• Configured tables – Members can configure existing AWS Glue tables for use in AWS Clean Rooms. This data is stored in Amazon Simple Storage Service (Amazon S3) in open data formats and cataloged in the AWS Glue Data Catalog. Each configured table contains an analysis rule that determines how the data can be queried. After it’s configured, members can associate the configured table to one or more collaborations.

Getting started with AWS Clean Rooms is a four-step process:

  1. The creator configures a collaboration and invites one or more members to the collaboration.
  2. The invited member joins the collaboration.
  3. Members can configure the existing AWS Glue tables for use in AWS Clean Rooms.
  4. Members with permission to do so can run queries in the collaboration.


For this walkthrough, you need the following:

Create a collaboration and invite one or more members

You must define your collaboration configuration on the AWS Clean Rooms console, via the AWS Command Line Interface (AWS CLI), or with an AWS SDK. We demonstrate how to configure this on the console.

  1. On the AWS Clean Rooms console, choose Create collaboration.

  2. For Name, enter a name (for example, Demo collaboration).
  3. For Description, add an optional description.
  4. In the Members section, add the following members:
    1. Member 1 – Enter a member display name (your AWS account ID is automatically populated).
    2. Member 2 – Enter a member display name and the AWS account ID for the member you want to invite.
    3. Choose Add another member to add more members.
  5. In the Member abilities section, choose one member who will query and receive results.
  6. In the Query logging section, select Support query logging for this collaboration to log the queries in Amazon CloudWatch logs.
  7. Choose Next.

  8. In the Collaboration membership section, select the storage option you prefer for CloudWatch.
  9. Choose Next.

  10. On the Review and create page, choose Create collaboration and membership after reviewing the details to ensure accuracy.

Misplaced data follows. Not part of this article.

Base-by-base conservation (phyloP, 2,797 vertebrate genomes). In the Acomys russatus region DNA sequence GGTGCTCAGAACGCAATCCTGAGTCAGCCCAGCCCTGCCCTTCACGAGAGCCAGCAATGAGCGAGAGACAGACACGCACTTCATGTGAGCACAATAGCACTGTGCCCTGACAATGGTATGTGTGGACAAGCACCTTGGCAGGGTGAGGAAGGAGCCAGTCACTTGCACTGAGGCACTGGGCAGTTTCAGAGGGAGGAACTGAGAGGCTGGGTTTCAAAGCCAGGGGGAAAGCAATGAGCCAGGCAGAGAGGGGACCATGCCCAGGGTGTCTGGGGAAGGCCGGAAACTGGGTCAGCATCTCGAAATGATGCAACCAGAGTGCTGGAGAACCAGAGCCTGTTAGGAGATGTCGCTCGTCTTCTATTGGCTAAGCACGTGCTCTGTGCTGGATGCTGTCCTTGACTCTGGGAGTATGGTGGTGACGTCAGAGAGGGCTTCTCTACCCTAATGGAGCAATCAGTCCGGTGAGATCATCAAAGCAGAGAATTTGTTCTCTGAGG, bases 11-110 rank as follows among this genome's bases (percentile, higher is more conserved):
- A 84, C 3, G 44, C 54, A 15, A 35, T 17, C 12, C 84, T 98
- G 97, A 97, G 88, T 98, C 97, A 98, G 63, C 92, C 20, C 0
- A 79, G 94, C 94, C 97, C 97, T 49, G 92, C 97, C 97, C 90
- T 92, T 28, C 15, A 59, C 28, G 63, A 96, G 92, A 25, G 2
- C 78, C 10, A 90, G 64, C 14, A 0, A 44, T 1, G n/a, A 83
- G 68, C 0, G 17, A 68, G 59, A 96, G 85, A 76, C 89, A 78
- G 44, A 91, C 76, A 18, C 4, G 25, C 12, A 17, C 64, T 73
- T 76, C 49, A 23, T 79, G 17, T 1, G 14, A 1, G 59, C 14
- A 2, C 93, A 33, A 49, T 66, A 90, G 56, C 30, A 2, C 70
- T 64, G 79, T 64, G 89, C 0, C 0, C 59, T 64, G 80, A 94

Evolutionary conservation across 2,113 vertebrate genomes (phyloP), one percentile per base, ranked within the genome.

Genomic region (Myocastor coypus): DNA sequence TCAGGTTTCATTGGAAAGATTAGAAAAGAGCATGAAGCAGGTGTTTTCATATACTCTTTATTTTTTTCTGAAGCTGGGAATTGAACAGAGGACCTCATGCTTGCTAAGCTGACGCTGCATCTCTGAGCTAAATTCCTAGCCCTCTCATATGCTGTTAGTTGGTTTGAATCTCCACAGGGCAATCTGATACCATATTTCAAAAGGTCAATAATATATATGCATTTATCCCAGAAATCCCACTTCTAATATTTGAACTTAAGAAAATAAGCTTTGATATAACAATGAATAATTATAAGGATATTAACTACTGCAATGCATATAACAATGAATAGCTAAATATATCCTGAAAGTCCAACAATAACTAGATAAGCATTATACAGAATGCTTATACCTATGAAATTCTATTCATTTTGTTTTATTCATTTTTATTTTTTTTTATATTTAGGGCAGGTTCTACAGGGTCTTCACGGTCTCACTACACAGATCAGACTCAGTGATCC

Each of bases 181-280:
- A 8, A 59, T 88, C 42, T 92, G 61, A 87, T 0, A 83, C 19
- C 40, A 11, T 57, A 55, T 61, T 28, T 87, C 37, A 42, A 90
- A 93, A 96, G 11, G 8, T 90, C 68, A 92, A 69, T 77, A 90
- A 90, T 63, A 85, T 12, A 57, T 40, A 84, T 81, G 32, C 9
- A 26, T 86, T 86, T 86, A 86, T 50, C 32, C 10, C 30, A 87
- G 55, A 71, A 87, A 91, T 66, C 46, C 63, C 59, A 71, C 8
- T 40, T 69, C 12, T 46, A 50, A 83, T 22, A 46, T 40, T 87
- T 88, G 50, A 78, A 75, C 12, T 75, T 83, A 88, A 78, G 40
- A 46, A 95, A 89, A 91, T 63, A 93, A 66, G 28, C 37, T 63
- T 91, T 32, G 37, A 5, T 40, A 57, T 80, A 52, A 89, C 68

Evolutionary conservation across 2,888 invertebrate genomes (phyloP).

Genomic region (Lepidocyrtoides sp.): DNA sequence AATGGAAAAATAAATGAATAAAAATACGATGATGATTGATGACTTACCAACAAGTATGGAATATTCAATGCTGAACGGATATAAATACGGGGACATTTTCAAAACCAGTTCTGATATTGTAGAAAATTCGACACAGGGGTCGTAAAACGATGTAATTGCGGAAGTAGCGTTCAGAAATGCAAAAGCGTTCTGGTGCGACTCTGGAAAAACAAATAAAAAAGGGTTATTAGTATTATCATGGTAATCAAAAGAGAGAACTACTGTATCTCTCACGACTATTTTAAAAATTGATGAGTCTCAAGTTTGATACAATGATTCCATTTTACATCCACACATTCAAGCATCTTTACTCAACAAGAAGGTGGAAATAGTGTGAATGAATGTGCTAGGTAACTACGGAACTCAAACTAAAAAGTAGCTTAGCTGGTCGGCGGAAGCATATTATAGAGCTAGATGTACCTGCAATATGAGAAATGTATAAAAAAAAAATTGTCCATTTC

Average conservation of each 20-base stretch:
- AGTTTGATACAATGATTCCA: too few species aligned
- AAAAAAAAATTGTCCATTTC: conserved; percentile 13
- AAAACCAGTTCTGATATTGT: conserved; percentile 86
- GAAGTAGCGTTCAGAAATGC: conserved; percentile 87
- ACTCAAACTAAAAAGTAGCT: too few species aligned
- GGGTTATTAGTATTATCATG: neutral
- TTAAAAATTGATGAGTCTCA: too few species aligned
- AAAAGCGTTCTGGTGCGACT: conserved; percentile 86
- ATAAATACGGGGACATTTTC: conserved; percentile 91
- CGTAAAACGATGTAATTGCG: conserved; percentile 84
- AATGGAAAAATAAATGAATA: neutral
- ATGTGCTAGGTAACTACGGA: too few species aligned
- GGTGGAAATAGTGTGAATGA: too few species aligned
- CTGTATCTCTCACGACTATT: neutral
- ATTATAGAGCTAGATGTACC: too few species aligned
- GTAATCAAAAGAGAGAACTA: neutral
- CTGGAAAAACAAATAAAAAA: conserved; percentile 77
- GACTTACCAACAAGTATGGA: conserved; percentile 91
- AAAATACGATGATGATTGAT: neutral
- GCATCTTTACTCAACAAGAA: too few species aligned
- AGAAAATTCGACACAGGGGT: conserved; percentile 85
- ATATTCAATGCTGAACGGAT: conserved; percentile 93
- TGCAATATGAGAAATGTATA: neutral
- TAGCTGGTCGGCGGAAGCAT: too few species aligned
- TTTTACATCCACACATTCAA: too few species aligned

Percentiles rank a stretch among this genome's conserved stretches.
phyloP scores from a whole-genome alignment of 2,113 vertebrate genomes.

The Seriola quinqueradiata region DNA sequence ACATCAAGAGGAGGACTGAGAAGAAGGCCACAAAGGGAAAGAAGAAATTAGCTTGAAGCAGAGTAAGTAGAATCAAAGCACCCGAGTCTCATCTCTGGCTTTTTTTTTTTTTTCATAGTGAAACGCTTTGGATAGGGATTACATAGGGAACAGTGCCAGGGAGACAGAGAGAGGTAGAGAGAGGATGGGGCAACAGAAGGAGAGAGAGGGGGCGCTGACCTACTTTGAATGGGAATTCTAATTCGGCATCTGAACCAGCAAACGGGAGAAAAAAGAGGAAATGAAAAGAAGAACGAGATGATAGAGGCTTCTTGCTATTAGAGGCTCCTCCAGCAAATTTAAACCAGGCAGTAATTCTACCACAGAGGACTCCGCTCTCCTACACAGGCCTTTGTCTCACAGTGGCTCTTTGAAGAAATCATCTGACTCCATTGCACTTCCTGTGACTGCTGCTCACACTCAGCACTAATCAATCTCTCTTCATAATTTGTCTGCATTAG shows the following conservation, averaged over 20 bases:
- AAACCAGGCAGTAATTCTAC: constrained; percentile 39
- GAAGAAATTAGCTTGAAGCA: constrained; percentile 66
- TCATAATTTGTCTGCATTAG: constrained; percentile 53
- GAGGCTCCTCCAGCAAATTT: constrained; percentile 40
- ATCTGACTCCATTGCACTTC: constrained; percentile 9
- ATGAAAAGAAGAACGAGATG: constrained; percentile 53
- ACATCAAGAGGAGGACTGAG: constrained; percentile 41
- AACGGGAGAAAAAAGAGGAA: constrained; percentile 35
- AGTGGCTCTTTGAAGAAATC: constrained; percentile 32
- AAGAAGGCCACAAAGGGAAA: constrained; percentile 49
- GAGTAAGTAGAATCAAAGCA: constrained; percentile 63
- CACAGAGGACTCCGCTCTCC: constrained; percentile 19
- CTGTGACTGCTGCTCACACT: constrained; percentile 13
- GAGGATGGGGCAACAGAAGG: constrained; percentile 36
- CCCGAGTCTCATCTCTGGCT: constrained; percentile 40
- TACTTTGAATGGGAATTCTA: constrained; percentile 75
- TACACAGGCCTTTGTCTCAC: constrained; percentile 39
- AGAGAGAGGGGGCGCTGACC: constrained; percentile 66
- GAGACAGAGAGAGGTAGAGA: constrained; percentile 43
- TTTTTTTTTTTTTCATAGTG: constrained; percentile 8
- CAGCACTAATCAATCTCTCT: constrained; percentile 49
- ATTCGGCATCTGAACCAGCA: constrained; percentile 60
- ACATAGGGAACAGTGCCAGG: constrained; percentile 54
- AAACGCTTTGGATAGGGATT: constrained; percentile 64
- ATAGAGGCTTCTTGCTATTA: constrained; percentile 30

Congratulations on creating your first collaboration! You can see the collaboration details on the Collaborations page.

Join the collaboration

Each collaboration member can log in to AWS Clean Rooms console, review the invitation, and decide to join the collaboration by following these steps:

  1. On the AWS Clean Rooms console, choose Collaborations in the navigation pane.
  2. On the Available to join tab, choose the collaboration you were invited to.

On the details page, you can review the member abilities.

  1. Select your preferred log storage option and choose Create membership.

  2. On the confirmation page, verify that the members listed align with your data sharing agreements, then choose Create membership.

After you create your membership, your member status is changed to Active on the collaboration dashboard.

Configure existing AWS Glue tables for use in AWS Clean Rooms

AWS Clean Rooms doesn’t require you to make a copy of the data because it reads the data from Amazon S3. This eliminates the need to copy and load your data into destinations outside your respective AWS account, or use third-party services to facilitate data sharing.

Each collaboration member can create configured tables, an AWS Clean Rooms resource that contains reference to the AWS Glue Data Catalog with underlying data that defines how that data can be used. The configured table can be used across many collaborations.

  1. On the AWS Clean Rooms console, choose Configured tables in the navigation pane.
  2. Choose Configure new table.
  3. Choose the database to populate the list of AWS Glue tables, and choose the table you want to associate with the collaboration.

For each selected table, you can determine which columns can be accessed in the collaboration.

  1. Select All columns or select Custom list to choose a subset of columns to be available in the collaboration.
  2. Enter a name for the configured table.
  3. Choose Configure new table.

In addition to column-level access controls, AWS Clean Rooms provides fine-grained query controls called analysis rules. With built-in and flexible analysis rules, you can tailor queries to specific business needs. As discussed earlier, AWS Clean Rooms provides two types of analysis rules:

  • Aggregation analysis rules – These allow queries that aggregate data without revealing row-level information. Available functions include COUNT, SUM, and AVG, along optional dimensions.
  • List analysis rules – These allow queries that output row-level attribute analyses of the overlap between the tables in the collaboration space.

Both rule types allow data owners to mandate a join between their datasets and the datasets of the collaborator running the query. This limits the results to just their intersection of the collaborators datasets.